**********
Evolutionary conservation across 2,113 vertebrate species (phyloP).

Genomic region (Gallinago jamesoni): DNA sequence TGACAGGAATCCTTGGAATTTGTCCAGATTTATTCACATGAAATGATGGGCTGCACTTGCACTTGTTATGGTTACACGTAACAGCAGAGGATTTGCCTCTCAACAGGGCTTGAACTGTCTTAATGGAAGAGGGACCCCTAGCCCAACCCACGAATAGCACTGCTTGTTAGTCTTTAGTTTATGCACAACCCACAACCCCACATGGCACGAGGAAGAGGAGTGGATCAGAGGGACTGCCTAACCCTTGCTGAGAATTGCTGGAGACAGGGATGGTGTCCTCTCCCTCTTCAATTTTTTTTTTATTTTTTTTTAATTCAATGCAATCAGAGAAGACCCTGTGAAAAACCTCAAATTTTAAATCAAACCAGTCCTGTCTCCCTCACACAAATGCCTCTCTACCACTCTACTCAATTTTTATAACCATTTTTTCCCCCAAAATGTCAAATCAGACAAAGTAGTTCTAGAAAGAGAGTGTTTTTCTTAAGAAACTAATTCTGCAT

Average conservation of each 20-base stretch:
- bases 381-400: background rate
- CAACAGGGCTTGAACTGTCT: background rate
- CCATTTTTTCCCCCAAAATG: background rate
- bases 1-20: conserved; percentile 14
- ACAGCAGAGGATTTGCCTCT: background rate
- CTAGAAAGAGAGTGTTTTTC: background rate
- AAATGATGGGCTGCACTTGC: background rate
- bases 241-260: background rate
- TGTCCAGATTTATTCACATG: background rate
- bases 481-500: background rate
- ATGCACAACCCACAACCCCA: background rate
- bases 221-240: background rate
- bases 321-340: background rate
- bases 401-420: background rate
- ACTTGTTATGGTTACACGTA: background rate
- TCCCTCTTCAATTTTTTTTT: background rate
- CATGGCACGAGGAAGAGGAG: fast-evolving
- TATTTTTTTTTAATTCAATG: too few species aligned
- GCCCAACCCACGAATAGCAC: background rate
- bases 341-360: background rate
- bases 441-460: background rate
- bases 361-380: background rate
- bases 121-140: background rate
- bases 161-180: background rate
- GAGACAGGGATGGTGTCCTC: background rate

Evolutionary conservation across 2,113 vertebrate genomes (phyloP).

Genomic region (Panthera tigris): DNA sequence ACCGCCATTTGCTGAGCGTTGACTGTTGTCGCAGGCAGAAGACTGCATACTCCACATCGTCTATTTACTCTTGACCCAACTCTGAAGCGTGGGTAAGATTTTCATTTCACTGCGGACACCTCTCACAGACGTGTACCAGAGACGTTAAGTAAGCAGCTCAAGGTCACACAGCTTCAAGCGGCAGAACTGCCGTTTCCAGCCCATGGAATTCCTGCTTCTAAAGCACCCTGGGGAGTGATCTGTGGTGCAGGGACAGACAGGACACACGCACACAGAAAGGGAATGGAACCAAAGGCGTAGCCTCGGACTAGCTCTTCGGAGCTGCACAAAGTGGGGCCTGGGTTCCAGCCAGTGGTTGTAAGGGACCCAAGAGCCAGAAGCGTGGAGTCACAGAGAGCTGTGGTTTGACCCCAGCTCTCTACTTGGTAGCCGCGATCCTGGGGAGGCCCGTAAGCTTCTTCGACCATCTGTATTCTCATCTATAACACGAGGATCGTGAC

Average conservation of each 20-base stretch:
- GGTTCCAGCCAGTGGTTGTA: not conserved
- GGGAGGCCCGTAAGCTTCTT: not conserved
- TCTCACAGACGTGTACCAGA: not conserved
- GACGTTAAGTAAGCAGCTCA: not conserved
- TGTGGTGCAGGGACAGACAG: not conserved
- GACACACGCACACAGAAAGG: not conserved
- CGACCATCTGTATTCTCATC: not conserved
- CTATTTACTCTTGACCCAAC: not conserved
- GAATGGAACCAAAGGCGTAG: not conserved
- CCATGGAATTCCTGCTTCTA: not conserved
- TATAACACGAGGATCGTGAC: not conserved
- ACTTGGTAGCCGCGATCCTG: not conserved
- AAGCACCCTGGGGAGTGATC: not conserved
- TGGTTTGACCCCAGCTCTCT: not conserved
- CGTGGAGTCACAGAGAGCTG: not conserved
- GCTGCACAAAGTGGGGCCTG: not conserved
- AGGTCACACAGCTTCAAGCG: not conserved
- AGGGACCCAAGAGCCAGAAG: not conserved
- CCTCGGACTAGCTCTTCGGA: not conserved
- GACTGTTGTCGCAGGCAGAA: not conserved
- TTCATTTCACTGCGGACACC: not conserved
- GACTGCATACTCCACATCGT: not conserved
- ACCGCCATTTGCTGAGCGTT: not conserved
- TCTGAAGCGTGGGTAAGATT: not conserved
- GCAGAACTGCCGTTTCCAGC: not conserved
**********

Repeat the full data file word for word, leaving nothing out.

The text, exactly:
Evolutionary conservation across 2,113 vertebrate species (phyloP).

Genomic region (Gallinago jamesoni): DNA sequence TGACAGGAATCCTTGGAATTTGTCCAGATTTATTCACATGAAATGATGGGCTGCACTTGCACTTGTTATGGTTACACGTAACAGCAGAGGATTTGCCTCTCAACAGGGCTTGAACTGTCTTAATGGAAGAGGGACCCCTAGCCCAACCCACGAATAGCACTGCTTGTTAGTCTTTAGTTTATGCACAACCCACAACCCCACATGGCACGAGGAAGAGGAGTGGATCAGAGGGACTGCCTAACCCTTGCTGAGAATTGCTGGAGACAGGGATGGTGTCCTCTCCCTCTTCAATTTTTTTTTTATTTTTTTTTAATTCAATGCAATCAGAGAAGACCCTGTGAAAAACCTCAAATTTTAAATCAAACCAGTCCTGTCTCCCTCACACAAATGCCTCTCTACCACTCTACTCAATTTTTATAACCATTTTTTCCCCCAAAATGTCAAATCAGACAAAGTAGTTCTAGAAAGAGAGTGTTTTTCTTAAGAAACTAATTCTGCAT

Average conservation of each 20-base stretch:
- bases 381-400: background rate
- CAACAGGGCTTGAACTGTCT: background rate
- CCATTTTTTCCCCCAAAATG: background rate
- bases 1-20: conserved; percentile 14
- ACAGCAGAGGATTTGCCTCT: background rate
- CTAGAAAGAGAGTGTTTTTC: background rate
- AAATGATGGGCTGCACTTGC: background rate
- bases 241-260: background rate
- TGTCCAGATTTATTCACATG: background rate
- bases 481-500: background rate
- ATGCACAACCCACAACCCCA: background rate
- bases 221-240: background rate
- bases 321-340: background rate
- bases 401-420: background rate
- ACTTGTTATGGTTACACGTA: background rate
- TCCCTCTTCAATTTTTTTTT: background rate
- CATGGCACGAGGAAGAGGAG: fast-evolving
- TATTTTTTTTTAATTCAATG: too few species aligned
- GCCCAACCCACGAATAGCAC: background rate
- bases 341-360: background rate
- bases 441-460: background rate
- bases 361-380: background rate
- bases 121-140: background rate
- bases 161-180: background rate
- GAGACAGGGATGGTGTCCTC: background rate

Evolutionary conservation across 2,113 vertebrate genomes (phyloP).

Genomic region (Panthera tigris): DNA sequence ACCGCCATTTGCTGAGCGTTGACTGTTGTCGCAGGCAGAAGACTGCATACTCCACATCGTCTATTTACTCTTGACCCAACTCTGAAGCGTGGGTAAGATTTTCATTTCACTGCGGACACCTCTCACAGACGTGTACCAGAGACGTTAAGTAAGCAGCTCAAGGTCACACAGCTTCAAGCGGCAGAACTGCCGTTTCCAGCCCATGGAATTCCTGCTTCTAAAGCACCCTGGGGAGTGATCTGTGGTGCAGGGACAGACAGGACACACGCACACAGAAAGGGAATGGAACCAAAGGCGTAGCCTCGGACTAGCTCTTCGGAGCTGCACAAAGTGGGGCCTGGGTTCCAGCCAGTGGTTGTAAGGGACCCAAGAGCCAGAAGCGTGGAGTCACAGAGAGCTGTGGTTTGACCCCAGCTCTCTACTTGGTAGCCGCGATCCTGGGGAGGCCCGTAAGCTTCTTCGACCATCTGTATTCTCATCTATAACACGAGGATCGTGAC

Average conservation of each 20-base stretch:
- GGTTCCAGCCAGTGGTTGTA: not conserved
- GGGAGGCCCGTAAGCTTCTT: not conserved
- TCTCACAGACGTGTACCAGA: not conserved
- GACGTTAAGTAAGCAGCTCA: not conserved
- TGTGGTGCAGGGACAGACAG: not conserved
- GACACACGCACACAGAAAGG: not conserved
- CGACCATCTGTATTCTCATC: not conserved
- CTATTTACTCTTGACCCAAC: not conserved
- GAATGGAACCAAAGGCGTAG: not conserved
- CCATGGAATTCCTGCTTCTA: not conserved
- TATAACACGAGGATCGTGAC: not conserved
- ACTTGGTAGCCGCGATCCTG: not conserved
- AAGCACCCTGGGGAGTGATC: not conserved
- TGGTTTGACCCCAGCTCTCT: not conserved
- CGTGGAGTCACAGAGAGCTG: not conserved
- GCTGCACAAAGTGGGGCCTG: not conserved
- AGGTCACACAGCTTCAAGCG: not conserved
- AGGGACCCAAGAGCCAGAAG: not conserved
- CCTCGGACTAGCTCTTCGGA: not conserved
- GACTGTTGTCGCAGGCAGAA: not conserved
- TTCATTTCACTGCGGACACC: not conserved
- GACTGCATACTCCACATCGT: not conserved
- ACCGCCATTTGCTGAGCGTT: not conserved
- TCTGAAGCGTGGGTAAGATT: not conserved
- GCAGAACTGCCGTTTCCAGC: not conserved